A few stages into building my Eaglemoss 1:900 scale U.S.S. Enterprise NCC-1701-D model, I noticed a bad trend regarding the windows.


Most, if not all, of the windows stick out of the hull. Not only is this inaccurate, but it causes weird shadows at each window when light strikes the hull from the side. Here are a couple of the Eaglemoss promotional photos that help show what I mean:

To confirm my suspicions, I broke out my calipers and started measuring things:

  • The saucer Deck Panels I have received so far are between ~1.3mm and ~1.6mm thick at the window holes
  • Each window part is ~2.5mm tall
  • The windows base ‘flange’ is ~0.6mm

The ‘flange’ is what keeps the windows from falling through the holes, so if we subtract it from the entire window part height (2.5 minus 0.6), that means the actual tab of the window itself is roughly 1.9mm tall. Poking that through a hull that is anywhere from 1.3mm to 1.6mm thick and you can see why they can stick out by over half a millimeter (0.5mm) in some places.

I needed to find a way to reduce the window part heights to match the thickness of the panels so the windows appeared flush or even somewhat recessed. This is what I came up with…


First, I started hand-sanding the windows down on the sprues with a 1500 grit sandpaper stick:

Then, I used 2400, 3200, and finally 3600 grit sticks to get them smooth and opaque. I did try a 4000 grit as well, but this makes them a bit too shiny for my taste. Ending with 3600 seemed to be a nice dull finish I was looking for:

Since hand-handing is not very accurate, I measured my progress along the way. It seems that just over 2mm total thickness was the sweet spot. This should recess the windows into the hull just a tiny bit:

This same procedure worked for the clear windows as well. The cotton swab was used to wipe them off as I went:

This solution worked pretty well. It is also affordable and can be done by nearly anyone. Here, you can see that my modified windows are not sticking out of the Deck Panel:

Extended Solution

While the previous solution was acceptable, I started to notice that I was not very good at making the window surfaces consistent and flat. They had a tendency to come out be angled or even rounded. Also, I found it time-consuming to sand each window individually.

Along the way, I came up with an idea for a custom tool that would allow me to evenly sand down many windows at once. I also knew it had to be made of metal so it would keep its dimensions during sanding. I quickly put my thoughts to paper and scribbled out this this sketch:

Next, I reached out to a friend who has experience with 3D design and, using free Autodesk Fusion 360 software, he quickly mocked up a STL file of my idea:

I used an online site to convert the STL to DXF format, then sent it over to a local CNC shop. Many, MANY dollars later, I ended up with this:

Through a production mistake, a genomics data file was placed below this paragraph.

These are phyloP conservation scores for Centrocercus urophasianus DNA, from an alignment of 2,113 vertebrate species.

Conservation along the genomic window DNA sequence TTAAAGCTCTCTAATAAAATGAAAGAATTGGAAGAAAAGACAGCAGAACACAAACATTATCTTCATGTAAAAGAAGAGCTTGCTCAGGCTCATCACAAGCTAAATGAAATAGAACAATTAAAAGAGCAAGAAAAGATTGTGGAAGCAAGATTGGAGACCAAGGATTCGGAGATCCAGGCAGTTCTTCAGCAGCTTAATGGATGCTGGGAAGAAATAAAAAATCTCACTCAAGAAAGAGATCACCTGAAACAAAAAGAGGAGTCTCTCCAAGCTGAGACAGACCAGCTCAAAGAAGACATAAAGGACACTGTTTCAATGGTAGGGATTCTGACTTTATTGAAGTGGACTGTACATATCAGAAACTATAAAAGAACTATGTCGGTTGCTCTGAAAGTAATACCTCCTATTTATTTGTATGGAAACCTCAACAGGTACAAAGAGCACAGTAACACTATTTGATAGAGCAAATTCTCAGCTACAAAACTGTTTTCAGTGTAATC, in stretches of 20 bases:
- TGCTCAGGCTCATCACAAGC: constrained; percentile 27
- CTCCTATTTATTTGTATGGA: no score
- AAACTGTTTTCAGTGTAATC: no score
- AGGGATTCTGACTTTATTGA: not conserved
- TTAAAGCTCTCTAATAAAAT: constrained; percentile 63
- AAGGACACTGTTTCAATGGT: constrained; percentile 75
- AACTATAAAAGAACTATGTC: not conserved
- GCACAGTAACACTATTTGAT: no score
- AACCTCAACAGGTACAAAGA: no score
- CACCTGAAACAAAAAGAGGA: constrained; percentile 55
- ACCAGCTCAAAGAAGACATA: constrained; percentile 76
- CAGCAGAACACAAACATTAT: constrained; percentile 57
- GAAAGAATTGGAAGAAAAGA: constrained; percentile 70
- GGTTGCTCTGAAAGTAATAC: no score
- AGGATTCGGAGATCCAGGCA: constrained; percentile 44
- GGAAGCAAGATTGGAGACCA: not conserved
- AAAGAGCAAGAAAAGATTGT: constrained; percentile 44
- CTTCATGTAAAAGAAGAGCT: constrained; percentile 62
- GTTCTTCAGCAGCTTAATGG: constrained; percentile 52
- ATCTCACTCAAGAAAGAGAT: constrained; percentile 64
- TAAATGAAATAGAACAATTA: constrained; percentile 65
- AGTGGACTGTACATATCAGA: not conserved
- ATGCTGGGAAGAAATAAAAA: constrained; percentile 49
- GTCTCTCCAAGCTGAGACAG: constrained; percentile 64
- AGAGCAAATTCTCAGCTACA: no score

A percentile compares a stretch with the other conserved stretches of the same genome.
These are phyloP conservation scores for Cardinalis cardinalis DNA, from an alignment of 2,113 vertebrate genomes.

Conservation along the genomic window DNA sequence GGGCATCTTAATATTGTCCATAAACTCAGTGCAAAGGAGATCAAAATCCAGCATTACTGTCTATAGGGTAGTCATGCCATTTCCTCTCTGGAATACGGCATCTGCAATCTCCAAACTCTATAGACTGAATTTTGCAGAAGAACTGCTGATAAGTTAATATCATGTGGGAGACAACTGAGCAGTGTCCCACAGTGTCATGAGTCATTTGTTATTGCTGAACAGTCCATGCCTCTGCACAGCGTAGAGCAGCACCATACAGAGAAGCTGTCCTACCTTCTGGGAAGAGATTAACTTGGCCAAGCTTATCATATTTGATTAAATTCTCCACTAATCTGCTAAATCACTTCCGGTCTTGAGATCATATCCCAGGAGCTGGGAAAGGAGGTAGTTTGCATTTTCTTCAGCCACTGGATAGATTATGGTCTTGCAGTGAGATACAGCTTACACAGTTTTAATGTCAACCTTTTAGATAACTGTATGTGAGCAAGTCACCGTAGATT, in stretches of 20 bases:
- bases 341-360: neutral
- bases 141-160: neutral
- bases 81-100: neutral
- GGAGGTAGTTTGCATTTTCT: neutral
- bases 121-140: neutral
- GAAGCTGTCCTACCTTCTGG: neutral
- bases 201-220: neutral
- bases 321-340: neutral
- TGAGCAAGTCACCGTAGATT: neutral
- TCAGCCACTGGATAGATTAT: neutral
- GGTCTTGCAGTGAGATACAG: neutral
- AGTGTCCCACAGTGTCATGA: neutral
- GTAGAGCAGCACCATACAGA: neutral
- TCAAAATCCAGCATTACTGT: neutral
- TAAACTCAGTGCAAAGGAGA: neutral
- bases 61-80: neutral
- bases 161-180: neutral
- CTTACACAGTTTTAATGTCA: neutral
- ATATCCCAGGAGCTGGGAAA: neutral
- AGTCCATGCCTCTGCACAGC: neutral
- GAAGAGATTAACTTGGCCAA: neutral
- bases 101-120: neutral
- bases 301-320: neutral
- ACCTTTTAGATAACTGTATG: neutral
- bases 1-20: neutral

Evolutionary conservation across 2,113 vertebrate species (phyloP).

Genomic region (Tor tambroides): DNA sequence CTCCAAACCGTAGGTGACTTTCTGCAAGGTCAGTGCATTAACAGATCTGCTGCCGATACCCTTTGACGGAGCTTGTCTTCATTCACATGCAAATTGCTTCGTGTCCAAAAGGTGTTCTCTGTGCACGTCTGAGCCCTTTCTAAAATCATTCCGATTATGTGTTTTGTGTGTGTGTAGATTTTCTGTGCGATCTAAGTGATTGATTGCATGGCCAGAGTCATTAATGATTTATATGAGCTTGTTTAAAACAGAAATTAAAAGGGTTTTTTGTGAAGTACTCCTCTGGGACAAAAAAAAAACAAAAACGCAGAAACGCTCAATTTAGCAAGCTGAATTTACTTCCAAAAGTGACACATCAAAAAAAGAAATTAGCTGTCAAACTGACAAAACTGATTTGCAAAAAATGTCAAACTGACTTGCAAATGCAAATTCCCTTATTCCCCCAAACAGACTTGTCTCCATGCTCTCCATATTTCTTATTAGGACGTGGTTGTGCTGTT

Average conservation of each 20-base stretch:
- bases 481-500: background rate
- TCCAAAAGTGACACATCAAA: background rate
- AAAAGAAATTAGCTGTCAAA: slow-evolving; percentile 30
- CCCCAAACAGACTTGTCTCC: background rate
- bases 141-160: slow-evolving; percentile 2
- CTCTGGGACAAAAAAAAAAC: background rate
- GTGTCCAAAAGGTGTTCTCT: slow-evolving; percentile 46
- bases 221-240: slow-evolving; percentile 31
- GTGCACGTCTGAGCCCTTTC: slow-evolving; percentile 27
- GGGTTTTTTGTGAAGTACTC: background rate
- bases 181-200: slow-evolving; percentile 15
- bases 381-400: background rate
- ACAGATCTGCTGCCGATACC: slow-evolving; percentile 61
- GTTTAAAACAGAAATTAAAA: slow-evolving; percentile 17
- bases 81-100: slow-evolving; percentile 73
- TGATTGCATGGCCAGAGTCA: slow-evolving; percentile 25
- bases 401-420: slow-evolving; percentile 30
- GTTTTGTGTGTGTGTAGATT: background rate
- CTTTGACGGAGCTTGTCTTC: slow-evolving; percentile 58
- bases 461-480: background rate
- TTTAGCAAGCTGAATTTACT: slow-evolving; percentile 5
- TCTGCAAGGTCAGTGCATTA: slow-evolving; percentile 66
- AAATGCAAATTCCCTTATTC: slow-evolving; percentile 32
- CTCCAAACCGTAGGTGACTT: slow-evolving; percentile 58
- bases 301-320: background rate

This little Window Sanding Fixture consists of:

  • 50mm W x 100mm L x 10mm H solid aluminum base block with 3mm holes at the corners
  • 50mm W x 100mm L x 1.4mm H solid aluminum top panel with ten (10) 2mm wide x 80mm long rounded slots
  • Four (4) M3-7 x 3.3 x 0.5mm washers
  • Four (4) M3-0.5 x 14mm Pan Head Phillips screws
  • Four (4) M3-0.5mm Cap Nuts

I super glued the washers to the bottom of the slotted panel (as spacers) to keep it from bending when tightened down:

After that, I started loading windows into the fixture, window ‘tab’ down, like this. Each slot can hold 10 windows, so here I am doing all of the black windows used in Stage 4 at once:

Then, I place the thick base plate on top so can turn it all right side up and the windows stay in place:

Using the screws and nuts, I fastened it all together and got to sanding just like before:

Once the plastic of the windows is sanded down to the level of the metal, I can set the windows free!

Finally, I do the clear windows separately so I do not scrape black plastic bits into them while sanding:

When finished, I cleaned up the fixture and the sanded windows, and I am ready to do the next set. It is not perfect, but it is a massive improvement over sanding each window separately while on the sprues. This block is easier to hold and can be placed on the table for more leverage. The windows are coming out at just over 2mm total thickness and all have the same flat ‘tops’ I was going for. Unfortunately, it seems it will only work for the saucer windows, but still, that will save me a ton of time.

Overall, I am happy with my little creation. It was not cheap, so I hope it continues to perform for the rest of the build!

5 thoughts on “THE WINDOWS”

  1. Great Idea, to build such a “tool” for sanding down the windows 🙂

    Since I have ordered some issues on ebay – to try other techniques (such as creating my own windows with clear UV-Resin) – which did not work as perfectly as I wanted – I am using one of the hull plates left to insert the windows and sand them down.

    It is similar to your solution – but of course not as perfect as your’s….
    Maybe, I’ll copy this one… 🙂

    1. I didn’t make it myself, I had a local CNC shop make it. I did ask them what it would cost to make like 10 more if I could get a group buy together, but I am waiting on an answer. My guess is close to 100 USD (it cost me $375 to make the first one).

  2. Very interested. Are you willing to share either your STL or DXF files, if a group buy doesn’t pan out?

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Building the U.S.S. Enterprise NCC-1701-D from Eaglemoss